Crazy, right? For most of my life, it was practically a foregone conclusion that -- if I chose to go to college at all -- I would end up an English major. Creative writing's my thing, has been since I first started with Johnny Quest fanfiction in the first grade, and I'm not too bad at essays either. Reading the assigned literature, on the other hand . . . well, I plead the fifth. No offense, Dickens.
It began to occur to me that my interests were not so linear anymore. When perusing classes, I kept being drawn back to history courses. All I could think of was, what stories these classes could tell me, what inspiration would I draw from the past! For me, that's what history is: tales of real people living real lives. People just like you or me -- women and men who had dreams and hopes and fears. Not just names in a textbook (that I'm required to read and probably won't because we've established this sad truth). They say life is stranger than fiction, and many events that have taken place in the course of human history are certainly strange, to say the least, if not outright unbelievable!
I still wanted to be an author, of course, but I was no longer certain than an English degree was the best or, I should say, only way to help me achieve that. Don't get me wrong, I think an English degree is wonderful, and immensely helpful for any would-be writer. It just wasn't for me, after all. And I'll be entering my third year next fall, so this could change, but right now I'm happy with the decision to become a history major.
I've already started watching Jeopardy; that's like halfway there, right? ;)
Thing is, writers are incredibly fortunate as they can study 'at the knee', proverbially speaking, of the masters. All the greats that came before us have left their life's work for us to read and learn from. I didn't need an English degree for that, not when I could pick up any of those books on my own time (and with the added bonus of not having to write a lengthy essay about symbolism). The truth of the matter was, a minor in creative writing would give me everything I needed, leaving me free to choose whatever major I wanted and investigate a different path than the one initially marked out in crayon by my younger self.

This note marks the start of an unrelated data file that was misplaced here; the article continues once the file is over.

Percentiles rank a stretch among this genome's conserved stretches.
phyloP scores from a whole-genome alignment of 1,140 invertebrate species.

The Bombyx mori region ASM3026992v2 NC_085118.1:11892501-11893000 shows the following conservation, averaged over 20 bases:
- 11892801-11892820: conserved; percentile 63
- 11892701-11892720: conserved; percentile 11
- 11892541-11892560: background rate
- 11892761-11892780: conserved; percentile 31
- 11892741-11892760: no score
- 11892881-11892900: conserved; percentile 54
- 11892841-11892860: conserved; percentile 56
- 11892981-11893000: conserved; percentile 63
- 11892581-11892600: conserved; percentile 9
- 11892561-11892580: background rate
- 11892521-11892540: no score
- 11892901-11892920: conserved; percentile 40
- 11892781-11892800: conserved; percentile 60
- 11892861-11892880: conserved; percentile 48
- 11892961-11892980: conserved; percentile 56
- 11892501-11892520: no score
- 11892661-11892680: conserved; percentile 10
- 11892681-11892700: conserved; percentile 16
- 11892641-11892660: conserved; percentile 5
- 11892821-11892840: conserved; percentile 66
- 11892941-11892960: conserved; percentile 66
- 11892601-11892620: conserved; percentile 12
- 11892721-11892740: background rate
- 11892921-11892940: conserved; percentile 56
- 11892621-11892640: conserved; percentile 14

It was both thrilling and terrifying -- but what big changes in life aren't?
I've always felt that pursuing your passions is important. If you don't like where you're at, why are you there? If you don't like what you're doing, why are you doing it? I'm as guilty of getting caught up in routine as anyone else. Because it's safe. Because it's easy. But rarely is it as rewarding as stepping from your comfort zone, taking a chance, and diving into something new, just for the heck of it.
The Roman writer, Virgil, famously wrote, "Fortune favors the bold."
So be bold, in your writing and in life!
Note: Blog post title is a quote by the ever-excellent Winston Churchill.